Avoid seeing crises as insurmountable problems. You can't change the fact that highly stressful events happen, but you can change how you interpret and respond to these events. Try looking beyond the present to how future circumstances may be a little better. Note any subtle ways in which you might already feel somewhat better as you deal with difficult situations.
Accept that change is a part of living. Certain goals may no longer be attainable as a result of adverse situations. Accepting circumstances that cannot be changed can help you focus on circumstances that you can alter.
Move toward your goals. Develop some realistic goals. Do something regularly — even if it seems like a small accomplishment — that enables you to move toward your goals. Instead of focusing on tasks that seem unachievable, ask yourself, "What's one thing I know I can accomplish today that helps me move in the direction I want to go?"
Take decisive actions. Act on adverse situations as much as you can. Take decisive actions, rather than detaching completely from problems and stresses and wishing they would just go away.
Look for opportunities for self-discovery. People often learn something about themselves and may find that they have grown in some respect as a result of their struggle with loss. Many people who have experienced tragedies and hardship have reported better relationships, greater sense of strength even while feeling vulnerable, increased sense of self-worth, a more developed spirituality and heightened appreciation for life.
Nurture a positive view of yourself. Developing confidence in your ability to solve problems and trusting your instincts helps build resilience.
Keep things in perspective. Even when facing very painful events, try to consider the stressful situation in a broader context and keep a long-term perspective. Avoid blowing the event out of proportion.
Maintain a hopeful outlook. An optimistic outlook enables you to expect that good things will happen in your life. Try visualising what you want, rather than worrying about what you fear.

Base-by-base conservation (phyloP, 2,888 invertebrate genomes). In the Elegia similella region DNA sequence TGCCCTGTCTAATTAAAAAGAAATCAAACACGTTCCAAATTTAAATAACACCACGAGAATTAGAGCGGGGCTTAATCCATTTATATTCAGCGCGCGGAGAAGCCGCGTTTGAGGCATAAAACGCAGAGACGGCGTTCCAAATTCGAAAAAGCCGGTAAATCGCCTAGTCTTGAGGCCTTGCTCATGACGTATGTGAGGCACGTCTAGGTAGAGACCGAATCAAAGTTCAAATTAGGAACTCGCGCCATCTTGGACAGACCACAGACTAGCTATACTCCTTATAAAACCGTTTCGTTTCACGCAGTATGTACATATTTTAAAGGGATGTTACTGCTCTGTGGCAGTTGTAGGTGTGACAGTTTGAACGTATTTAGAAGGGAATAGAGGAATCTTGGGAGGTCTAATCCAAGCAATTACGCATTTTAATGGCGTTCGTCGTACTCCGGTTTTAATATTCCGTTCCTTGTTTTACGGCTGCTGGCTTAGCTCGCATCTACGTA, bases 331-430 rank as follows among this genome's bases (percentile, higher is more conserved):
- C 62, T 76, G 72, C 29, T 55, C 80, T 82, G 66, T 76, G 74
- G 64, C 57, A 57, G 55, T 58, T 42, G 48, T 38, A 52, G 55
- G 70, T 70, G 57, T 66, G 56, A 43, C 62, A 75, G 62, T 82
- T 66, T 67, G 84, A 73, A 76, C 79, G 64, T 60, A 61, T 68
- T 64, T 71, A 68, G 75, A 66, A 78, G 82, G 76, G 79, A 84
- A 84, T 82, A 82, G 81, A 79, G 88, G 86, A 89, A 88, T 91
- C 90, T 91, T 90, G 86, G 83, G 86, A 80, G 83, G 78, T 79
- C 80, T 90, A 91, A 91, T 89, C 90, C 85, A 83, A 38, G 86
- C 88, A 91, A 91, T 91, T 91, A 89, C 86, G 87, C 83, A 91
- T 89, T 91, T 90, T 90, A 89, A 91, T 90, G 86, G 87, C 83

Take care of yourself. Pay attention to your own needs and feelings. Engage in activities that you enjoy and find relaxing. Exercise regularly. Taking care of yourself helps to keep your mind and body primed to deal with situations that require resilience.
Resilience involves maintaining flexibility and balance in your life as you deal with stressful circumstances and traumatic events. This happens in several ways, including:
Letting yourself experience strong emotions, and also realising when you may need to avoid experiencing them at times in order to continue functioning.
Stepping forward and taking action to deal with your problems and meet the demands of daily living, and also stepping back to rest and re-energise yourself.
Spending time with loved ones to gain support and encouragement, and also nurturing yourself.
Relying on others, and also relying on yourself.
Places to look for help
Getting help when you need it is crucial in building your resilience. Beyond caring family members and friends, people often find it helpful to turn to support groups or books and publications. Often people can seek comfort by reading about or talking with others who have overcome adversity or found strength from a position of hardship.
If more help is needed and you want to work with a registered mental health professional, seeing your GP or a qualified Psychologist is a great place to start in developing a strategy for moving forward.
At Incorporate Psychology, we work with many men and women struggling to cope with life’s hardships. We take a real-world, practical approach and have plenty of information about our qualifications and experience, as well as common FAQs on our website. Give us a call or visit our website today (07) 3852 2441 or www.incorporatepsychology.com.au
[i] Reference Source: American Psychological Association
The Australian Government Department of Health has produced a great tip sheet for Promoting Resilience and Well-Being in young people with particular focus on the School setting. To read more, visit: